How to Deal With Neighborhood HOA Solar Rules

HOA solar

While many neighborhood Home Owners Associations (HOAs) will turn a blind eye to architecture that most would find decidedly unloveable, they do tend to fixate on “ugly” solar panels.

Other than not living in a community with an HOA, what is the best way around the problem?

Know your right to solar

At least twenty four states now have “solar access rights” including California, Utah, Texas, Arizona and Florida. These laws limit homeowner associations from banning solar panels and they override any homeowners’ association contract that might try to restrict you from having solar panels on your roof.

Related: Solar Panels in Texas (all state solar pages here)

It is best to go to your meeting with copies of the law for your state so that your HOA is aware that you do have the law on your side.

And in the worst case scenario, if your HOA denies your request to have solar panels installed anyway, you can sue and let the courts decide.

How to work with your neighborhood HOA

Of course, even with state law on your side, bear in mind that you have to live with these clueless morons – excuse me, these dear neighborly paragons of aesthetic correctness  – so it would obviously be unwise to simply charge in there trumpeting your rights.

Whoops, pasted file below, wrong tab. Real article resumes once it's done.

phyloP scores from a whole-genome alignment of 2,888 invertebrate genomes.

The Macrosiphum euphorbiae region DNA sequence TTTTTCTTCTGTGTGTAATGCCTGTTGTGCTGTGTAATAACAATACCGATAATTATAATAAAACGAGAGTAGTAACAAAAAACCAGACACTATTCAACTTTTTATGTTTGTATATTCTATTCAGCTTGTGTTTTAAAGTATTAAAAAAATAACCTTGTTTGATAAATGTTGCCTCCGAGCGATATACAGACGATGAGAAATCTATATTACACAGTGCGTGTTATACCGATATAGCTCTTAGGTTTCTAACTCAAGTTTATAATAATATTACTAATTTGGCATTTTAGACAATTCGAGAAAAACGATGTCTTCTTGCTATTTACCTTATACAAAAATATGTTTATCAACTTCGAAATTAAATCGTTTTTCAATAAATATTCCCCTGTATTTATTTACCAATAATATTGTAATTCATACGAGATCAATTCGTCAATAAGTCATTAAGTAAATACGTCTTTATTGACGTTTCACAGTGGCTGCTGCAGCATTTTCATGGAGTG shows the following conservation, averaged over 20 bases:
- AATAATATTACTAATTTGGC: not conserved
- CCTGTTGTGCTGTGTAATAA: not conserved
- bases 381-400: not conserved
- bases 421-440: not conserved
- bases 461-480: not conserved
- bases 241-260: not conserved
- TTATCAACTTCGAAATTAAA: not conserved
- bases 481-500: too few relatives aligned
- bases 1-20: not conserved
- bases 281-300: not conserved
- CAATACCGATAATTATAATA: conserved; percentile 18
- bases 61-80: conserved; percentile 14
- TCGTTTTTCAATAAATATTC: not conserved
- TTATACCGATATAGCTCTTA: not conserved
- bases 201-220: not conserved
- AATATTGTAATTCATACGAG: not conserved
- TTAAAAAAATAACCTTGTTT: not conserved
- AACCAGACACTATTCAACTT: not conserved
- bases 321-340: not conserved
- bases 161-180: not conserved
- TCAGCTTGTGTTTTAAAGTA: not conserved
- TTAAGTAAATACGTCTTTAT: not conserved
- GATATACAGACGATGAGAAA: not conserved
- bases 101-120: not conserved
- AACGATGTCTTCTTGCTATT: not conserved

Also, while state law may prevent them from stopping you from going solar altogether, it doesn’t prevent HOAs from dictating where you can put your panels.

Here is where it is best to try to work with your HOA using your powers of charm and persuasion on finding a way to design the system to be most attractive so that it doesn’t offend, while still function in generating energy.

See their side

Because HOAs want to preserve neighbourhood property values, some of their concerns are in fact reasonable. Poorly constructed or renovated homes do in fact lower the value of everyone’s homes.

Most HOAs with a bee in their bonnet about solar are concerned with where they are placed – can they be seen from the street? How are they are positioned? Will they protrude above roof level? Will they be shoddily installed and fly off in a stiff breeze?

So be prepared for your meeting armed with a shared concern with quality and aesthetics and you will be better positioned to convince your HOA that your solar installer is a quality installer who accounts for wind-load tolerances and correct roof penetrations.

But remember that HOAs must also abide by community bylaws; this works in your favor: if you can persuade three out four of your neighbours with some persuasive facts about how solar home values rise with solar, maybe you can improve your HOA bylaws with this updated information.

And last, don’t forget to enlist the professionals. Many solar companies are adept at providing HOAs with presentations that lay out all the many advantages of solar for your community.

Your solar company can also present documentation showing how they will either conceal your arrays from the street, or make the most attractive installation possible. Many firms specialize in dealing with these sorts of neighborhood obstructions. And who knows? They might all decide to go solar so they all match.

Image Credit: via FlickR under CC license

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